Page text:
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North Korea's Military Can't Draw Trajectories  
User currently offlineaircatalonia From Spain, joined Nov 2007, 568 posts, RR: 0
Posted (1 year 7 months 5 hours ago) and read 5371 times:



Watch out America, We have a ruler and we won't hesitate to use it  

98 replies: All unread, showing first 25:
 
User currently offlineflanker From United States of America, joined Aug 2005, 1641 posts, RR: 2
Reply 1, posted (1 year 7 months 5 hours ago) and read 5371 times:

Their glorious leader uses a Mac, 'nuff said.



[Edited 2013-03-29 12:55:37]


Calling an illegal alien an 'undocumented immigrant' is like calling a drug dealer an unlicensed pharmacist
User currently offlinestarbuk7 From United States of America, joined Apr 2008, 599 posts, RR: 5
Reply 2, posted (1 year 7 months 5 hours ago) and read 5341 times:

Quoting flanker (Reply 1):
Their glorious leader uses a Mac


What make you think he knows how to use it, it could just be there for decoration!!


User currently offlinemham001 From United States of America, joined Feb 2005, 3682 posts, RR: 3
Reply 3, posted (1 year 7 months 5 hours ago) and read 5323 times:

He looks good in that suit color, I like how it highlights his hairline.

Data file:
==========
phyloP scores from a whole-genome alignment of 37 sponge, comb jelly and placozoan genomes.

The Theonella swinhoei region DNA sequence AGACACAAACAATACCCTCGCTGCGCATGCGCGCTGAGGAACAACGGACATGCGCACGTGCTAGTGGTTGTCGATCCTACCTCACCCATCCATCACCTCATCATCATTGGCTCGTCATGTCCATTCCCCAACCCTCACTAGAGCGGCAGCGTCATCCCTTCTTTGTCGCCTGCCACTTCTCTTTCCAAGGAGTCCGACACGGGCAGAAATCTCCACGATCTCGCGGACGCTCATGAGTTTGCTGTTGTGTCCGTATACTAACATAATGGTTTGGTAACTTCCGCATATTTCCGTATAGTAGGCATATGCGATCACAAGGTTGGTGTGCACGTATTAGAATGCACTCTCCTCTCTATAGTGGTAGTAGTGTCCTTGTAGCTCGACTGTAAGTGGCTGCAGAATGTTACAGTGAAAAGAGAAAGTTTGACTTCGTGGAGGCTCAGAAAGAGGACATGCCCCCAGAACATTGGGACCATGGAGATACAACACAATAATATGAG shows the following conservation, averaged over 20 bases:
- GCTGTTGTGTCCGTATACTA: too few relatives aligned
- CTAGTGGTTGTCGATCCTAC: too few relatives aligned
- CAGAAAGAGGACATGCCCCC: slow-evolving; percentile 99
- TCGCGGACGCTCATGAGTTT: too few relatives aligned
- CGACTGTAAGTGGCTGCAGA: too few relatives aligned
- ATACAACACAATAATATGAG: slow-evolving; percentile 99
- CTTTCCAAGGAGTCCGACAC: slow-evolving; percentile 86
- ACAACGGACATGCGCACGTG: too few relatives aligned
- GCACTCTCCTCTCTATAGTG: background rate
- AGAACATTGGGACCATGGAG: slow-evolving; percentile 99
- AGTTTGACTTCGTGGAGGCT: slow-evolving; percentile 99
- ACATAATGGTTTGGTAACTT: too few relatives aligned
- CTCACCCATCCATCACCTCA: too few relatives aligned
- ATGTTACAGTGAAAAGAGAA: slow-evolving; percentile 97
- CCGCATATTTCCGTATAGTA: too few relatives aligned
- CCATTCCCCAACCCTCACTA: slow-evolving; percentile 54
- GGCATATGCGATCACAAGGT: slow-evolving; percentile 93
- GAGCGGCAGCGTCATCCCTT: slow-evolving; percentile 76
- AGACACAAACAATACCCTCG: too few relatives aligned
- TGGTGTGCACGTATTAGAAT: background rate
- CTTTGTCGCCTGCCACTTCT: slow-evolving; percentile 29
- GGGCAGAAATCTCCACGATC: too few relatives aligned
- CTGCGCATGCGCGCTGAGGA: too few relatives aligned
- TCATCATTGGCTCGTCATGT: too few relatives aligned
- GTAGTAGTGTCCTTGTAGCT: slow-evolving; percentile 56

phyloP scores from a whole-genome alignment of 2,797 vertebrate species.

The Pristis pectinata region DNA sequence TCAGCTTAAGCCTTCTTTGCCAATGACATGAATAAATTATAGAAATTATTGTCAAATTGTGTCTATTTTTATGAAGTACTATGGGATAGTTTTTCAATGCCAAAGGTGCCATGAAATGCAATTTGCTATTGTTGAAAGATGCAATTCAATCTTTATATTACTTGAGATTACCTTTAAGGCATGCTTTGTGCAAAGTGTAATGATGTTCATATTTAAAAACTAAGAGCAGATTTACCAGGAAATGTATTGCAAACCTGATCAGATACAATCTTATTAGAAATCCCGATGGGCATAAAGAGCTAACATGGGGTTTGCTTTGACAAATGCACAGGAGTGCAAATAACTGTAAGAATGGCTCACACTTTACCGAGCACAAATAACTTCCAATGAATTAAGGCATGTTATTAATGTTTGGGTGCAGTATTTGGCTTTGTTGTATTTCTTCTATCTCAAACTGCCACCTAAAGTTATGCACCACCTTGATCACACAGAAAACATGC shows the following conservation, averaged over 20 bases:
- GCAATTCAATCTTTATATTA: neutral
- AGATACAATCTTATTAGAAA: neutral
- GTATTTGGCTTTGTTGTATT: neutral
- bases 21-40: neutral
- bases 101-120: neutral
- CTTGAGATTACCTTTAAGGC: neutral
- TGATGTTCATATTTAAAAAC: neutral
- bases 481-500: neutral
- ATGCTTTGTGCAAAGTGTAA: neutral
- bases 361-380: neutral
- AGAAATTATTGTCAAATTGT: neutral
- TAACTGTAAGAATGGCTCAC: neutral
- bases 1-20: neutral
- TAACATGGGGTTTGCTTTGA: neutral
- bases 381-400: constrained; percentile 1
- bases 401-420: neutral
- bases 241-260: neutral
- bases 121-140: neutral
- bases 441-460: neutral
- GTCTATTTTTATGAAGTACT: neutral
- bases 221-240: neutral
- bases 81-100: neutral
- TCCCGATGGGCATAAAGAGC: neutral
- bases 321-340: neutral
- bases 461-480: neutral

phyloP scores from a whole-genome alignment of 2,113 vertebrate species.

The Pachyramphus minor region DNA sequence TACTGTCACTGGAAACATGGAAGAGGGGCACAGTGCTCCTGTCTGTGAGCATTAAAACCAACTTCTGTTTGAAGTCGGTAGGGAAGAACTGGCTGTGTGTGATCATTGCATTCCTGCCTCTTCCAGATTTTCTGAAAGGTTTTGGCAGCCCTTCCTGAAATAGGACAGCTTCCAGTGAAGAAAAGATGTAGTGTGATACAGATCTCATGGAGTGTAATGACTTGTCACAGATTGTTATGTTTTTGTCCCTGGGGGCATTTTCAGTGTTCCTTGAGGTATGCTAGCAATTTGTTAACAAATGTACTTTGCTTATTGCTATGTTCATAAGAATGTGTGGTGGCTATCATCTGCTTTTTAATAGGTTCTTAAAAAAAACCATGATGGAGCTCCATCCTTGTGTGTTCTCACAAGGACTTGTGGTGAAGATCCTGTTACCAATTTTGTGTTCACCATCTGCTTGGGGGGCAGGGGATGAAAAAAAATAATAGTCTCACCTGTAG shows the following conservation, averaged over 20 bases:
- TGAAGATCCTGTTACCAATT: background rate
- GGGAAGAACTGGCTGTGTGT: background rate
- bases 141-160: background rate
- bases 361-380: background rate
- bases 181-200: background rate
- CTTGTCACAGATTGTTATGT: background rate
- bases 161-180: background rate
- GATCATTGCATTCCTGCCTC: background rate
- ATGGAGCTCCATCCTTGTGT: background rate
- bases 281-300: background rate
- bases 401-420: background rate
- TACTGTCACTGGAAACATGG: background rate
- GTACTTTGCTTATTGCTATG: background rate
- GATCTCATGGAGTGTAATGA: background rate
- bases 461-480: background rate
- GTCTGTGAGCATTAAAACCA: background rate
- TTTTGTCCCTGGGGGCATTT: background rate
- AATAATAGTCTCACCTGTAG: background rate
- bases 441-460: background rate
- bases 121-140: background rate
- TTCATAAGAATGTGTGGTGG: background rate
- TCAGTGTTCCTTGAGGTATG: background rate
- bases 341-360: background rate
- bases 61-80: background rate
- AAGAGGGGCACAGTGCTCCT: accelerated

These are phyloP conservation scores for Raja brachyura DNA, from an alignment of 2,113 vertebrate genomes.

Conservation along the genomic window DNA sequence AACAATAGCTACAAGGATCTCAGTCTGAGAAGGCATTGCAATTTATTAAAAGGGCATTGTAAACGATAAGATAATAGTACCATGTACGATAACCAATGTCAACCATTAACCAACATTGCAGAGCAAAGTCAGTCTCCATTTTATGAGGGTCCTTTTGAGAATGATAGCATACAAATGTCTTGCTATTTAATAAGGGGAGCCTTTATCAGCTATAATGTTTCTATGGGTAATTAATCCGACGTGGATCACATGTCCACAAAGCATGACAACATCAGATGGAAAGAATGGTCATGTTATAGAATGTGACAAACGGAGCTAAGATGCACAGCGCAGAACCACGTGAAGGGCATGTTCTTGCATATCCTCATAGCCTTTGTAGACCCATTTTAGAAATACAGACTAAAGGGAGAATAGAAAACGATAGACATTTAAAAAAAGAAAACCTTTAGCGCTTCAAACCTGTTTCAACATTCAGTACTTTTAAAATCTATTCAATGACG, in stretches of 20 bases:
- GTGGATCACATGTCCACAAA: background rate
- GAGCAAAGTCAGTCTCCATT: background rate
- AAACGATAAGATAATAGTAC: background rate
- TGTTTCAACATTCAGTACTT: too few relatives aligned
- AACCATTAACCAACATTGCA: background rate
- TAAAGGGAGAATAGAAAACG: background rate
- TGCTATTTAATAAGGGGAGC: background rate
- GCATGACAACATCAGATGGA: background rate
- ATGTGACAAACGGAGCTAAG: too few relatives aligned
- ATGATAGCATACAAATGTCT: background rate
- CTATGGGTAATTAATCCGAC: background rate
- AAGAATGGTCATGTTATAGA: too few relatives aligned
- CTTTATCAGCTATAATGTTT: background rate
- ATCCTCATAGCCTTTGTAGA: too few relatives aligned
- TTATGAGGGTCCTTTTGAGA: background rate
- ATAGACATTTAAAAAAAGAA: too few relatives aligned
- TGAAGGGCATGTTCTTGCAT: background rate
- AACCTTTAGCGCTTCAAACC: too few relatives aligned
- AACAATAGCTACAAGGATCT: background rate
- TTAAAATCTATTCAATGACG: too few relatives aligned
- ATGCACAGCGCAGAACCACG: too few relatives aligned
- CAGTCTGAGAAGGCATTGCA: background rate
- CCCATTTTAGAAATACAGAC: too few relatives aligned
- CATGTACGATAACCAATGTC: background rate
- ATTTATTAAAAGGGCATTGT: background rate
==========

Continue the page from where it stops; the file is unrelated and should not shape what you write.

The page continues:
User currently offlineiFlyLOTs From United States of America, joined Apr 2012, 491 posts, RR: 0
Reply 4, posted (1 year 7 months 4 hours ago) and read 5271 times:

Is there any way I could acquire one of those hats? They are awesome..


"...stay hungry, stay foolish" -Steve Jobs
User currently offlineMir From United States of America, joined Jan 2004, 21691 posts, RR: 55
Reply 5, posted (1 year 7 months 3 hours ago) and read 5227 times:

Quoting aircatalonia (Thread starter):

"This cake looks papery."

Quoting flanker (Reply 1):
Their glorious leader uses a cheap Chinese knockoff of a Mac

FTFY.


-Mir



7 billion, one nation, imagination...it's a beautiful day
User currently offlinejohns624 From United States of America, joined Jul 2008, 928 posts, RR: 0
Reply 6, posted (1 year 7 months 3 hours ago) and read 5191 times:

Quoting iFlyLOTs (Reply 4):